Court cancels mining permit after Ontario failed to adequately consult First Nation community – by Gloria Galloway (Globe and Mail – July 18, 2018)

A permit for mineral exploration on the traditional territory of a remote First Nation has been cancelled by judges who say the Ontario government and the mining company failed to adequately consult with Indigenous people who hunt and fish in the area.

The decision issued this week by a three-judge panel of the Divisional Court of Ontario’s Superior Court of Justice reinforces the obligation of governments to reach out to First Nations, Inuit and Métis when development could affect their way of life.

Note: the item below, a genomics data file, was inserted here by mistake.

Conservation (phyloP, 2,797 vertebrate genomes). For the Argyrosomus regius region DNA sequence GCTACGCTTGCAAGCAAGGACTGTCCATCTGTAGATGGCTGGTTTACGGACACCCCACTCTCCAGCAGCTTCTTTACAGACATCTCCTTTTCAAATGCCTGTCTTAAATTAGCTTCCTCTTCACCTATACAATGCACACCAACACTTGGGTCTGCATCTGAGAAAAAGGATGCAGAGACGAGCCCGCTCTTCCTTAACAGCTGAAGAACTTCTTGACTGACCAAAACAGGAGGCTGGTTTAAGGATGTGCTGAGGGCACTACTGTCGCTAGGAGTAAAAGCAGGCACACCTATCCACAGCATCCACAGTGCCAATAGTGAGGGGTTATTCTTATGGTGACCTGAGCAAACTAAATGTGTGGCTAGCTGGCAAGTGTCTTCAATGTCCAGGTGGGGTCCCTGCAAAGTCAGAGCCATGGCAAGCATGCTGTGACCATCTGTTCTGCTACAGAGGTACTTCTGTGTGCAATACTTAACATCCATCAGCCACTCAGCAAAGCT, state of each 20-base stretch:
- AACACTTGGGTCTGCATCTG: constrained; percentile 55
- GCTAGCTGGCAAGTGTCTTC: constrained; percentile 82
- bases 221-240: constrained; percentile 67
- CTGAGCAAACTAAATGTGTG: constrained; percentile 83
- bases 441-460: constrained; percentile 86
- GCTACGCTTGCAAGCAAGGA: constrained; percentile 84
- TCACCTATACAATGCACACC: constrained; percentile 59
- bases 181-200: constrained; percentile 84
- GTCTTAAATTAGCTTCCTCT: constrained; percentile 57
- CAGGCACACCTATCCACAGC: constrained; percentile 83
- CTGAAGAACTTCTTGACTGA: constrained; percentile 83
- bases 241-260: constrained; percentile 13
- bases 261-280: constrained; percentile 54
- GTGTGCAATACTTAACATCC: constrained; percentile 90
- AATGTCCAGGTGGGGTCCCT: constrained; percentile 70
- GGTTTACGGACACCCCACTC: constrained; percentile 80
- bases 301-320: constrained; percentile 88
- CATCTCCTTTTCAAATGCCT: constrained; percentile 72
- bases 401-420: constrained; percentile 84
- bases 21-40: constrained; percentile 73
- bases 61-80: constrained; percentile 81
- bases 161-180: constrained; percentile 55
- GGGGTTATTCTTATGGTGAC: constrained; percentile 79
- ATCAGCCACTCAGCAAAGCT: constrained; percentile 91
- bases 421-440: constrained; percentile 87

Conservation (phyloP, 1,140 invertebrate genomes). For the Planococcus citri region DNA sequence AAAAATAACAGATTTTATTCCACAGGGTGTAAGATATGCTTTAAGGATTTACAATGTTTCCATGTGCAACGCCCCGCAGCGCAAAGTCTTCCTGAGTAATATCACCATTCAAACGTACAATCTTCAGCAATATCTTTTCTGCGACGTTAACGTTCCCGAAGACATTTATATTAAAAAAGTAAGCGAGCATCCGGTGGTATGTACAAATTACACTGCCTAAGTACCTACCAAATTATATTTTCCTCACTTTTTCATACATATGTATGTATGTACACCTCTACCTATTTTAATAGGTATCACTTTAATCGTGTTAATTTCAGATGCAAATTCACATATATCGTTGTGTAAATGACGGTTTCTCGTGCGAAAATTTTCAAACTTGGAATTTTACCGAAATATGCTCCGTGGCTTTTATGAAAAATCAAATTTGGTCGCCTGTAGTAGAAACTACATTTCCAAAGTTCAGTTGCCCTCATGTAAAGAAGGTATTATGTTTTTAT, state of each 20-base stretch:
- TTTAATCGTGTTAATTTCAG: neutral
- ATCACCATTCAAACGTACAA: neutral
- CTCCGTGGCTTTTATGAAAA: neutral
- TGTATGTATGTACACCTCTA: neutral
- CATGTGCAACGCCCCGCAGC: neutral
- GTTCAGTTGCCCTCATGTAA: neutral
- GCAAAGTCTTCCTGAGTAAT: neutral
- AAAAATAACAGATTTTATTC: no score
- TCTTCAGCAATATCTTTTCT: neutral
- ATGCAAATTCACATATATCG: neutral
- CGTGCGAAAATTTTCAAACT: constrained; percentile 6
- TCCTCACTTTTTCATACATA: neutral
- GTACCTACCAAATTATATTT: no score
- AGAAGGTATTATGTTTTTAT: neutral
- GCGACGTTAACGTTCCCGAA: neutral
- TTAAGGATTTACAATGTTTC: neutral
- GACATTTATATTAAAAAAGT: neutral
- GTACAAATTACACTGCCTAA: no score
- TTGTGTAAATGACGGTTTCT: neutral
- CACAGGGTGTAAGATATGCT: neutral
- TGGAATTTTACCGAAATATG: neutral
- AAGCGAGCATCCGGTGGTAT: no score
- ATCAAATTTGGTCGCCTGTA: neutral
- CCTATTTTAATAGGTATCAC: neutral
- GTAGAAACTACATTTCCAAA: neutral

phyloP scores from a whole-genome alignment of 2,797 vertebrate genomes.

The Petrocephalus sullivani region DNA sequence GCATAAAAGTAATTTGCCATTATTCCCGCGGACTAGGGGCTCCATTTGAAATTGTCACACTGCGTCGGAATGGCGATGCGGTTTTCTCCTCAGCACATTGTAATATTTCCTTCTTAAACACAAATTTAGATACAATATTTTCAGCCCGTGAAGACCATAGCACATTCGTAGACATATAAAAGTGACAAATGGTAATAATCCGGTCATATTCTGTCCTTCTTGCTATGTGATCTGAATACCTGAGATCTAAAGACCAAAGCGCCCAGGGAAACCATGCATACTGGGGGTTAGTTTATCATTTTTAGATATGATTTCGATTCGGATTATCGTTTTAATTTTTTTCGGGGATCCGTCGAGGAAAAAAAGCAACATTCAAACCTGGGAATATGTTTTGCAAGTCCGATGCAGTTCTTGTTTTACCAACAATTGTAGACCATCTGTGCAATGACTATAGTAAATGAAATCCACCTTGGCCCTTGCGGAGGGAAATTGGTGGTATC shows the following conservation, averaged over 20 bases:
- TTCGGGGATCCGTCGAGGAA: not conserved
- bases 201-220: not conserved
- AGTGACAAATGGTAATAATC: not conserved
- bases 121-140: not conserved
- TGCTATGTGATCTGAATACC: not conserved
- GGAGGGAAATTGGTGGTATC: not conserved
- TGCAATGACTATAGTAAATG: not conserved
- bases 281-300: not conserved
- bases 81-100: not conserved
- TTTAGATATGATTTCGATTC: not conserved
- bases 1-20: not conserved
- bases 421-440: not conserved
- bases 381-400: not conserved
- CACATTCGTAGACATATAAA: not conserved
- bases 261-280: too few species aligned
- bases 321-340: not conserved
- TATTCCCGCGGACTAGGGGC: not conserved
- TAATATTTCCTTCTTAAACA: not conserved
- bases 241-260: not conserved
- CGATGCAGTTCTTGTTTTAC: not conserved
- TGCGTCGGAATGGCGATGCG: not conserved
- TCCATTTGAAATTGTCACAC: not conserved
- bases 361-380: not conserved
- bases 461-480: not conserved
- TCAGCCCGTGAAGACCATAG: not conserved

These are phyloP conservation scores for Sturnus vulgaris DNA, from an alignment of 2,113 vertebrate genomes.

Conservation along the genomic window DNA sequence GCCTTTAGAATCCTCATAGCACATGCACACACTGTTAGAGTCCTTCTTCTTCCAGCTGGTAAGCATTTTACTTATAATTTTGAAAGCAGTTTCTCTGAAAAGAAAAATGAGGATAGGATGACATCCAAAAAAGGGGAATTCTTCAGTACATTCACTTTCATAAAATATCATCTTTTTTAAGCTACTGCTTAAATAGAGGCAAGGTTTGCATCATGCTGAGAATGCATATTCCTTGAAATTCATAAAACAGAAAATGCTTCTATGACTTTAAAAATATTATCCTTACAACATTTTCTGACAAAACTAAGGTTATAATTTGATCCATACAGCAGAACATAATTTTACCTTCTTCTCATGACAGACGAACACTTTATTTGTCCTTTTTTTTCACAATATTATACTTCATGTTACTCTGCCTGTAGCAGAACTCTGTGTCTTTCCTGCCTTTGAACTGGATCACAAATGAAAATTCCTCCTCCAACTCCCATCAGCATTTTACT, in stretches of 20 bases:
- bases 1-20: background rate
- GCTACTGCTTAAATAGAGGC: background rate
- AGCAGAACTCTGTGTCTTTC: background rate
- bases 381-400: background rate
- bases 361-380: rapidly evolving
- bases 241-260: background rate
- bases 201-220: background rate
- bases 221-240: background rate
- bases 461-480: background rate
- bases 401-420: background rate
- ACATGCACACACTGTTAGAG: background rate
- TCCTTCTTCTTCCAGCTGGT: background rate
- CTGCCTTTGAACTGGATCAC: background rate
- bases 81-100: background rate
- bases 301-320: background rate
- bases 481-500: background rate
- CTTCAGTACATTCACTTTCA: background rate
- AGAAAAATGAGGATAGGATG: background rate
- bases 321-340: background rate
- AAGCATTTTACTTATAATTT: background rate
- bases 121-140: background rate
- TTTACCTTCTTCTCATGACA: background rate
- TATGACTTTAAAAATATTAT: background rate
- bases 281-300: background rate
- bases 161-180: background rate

The court said Landore Resources Canada will have to complete consultations with the Eabametoong First Nation before a permit can be issued for the company’s claim near Keezhik Lake in Northwestern Ontario.

The judges agreed that the duty to consult was “at the lower end of the spectrum” in this case, both because the land had been surrendered to the Crown in a treaty in 1905, and because the permit was for simple exploration. But they pointed to Supreme Court decisions that say the Crown must consult in a meaningful way whenever Indigenous interests are at stake.

In issuing a permit for exploration, the Ontario Ministry of Northern Development and Mines should have engaged in conduct that promotes reconciliation with Indigenous people “as opposed to misunderstanding and betrayal,” the court wrote.

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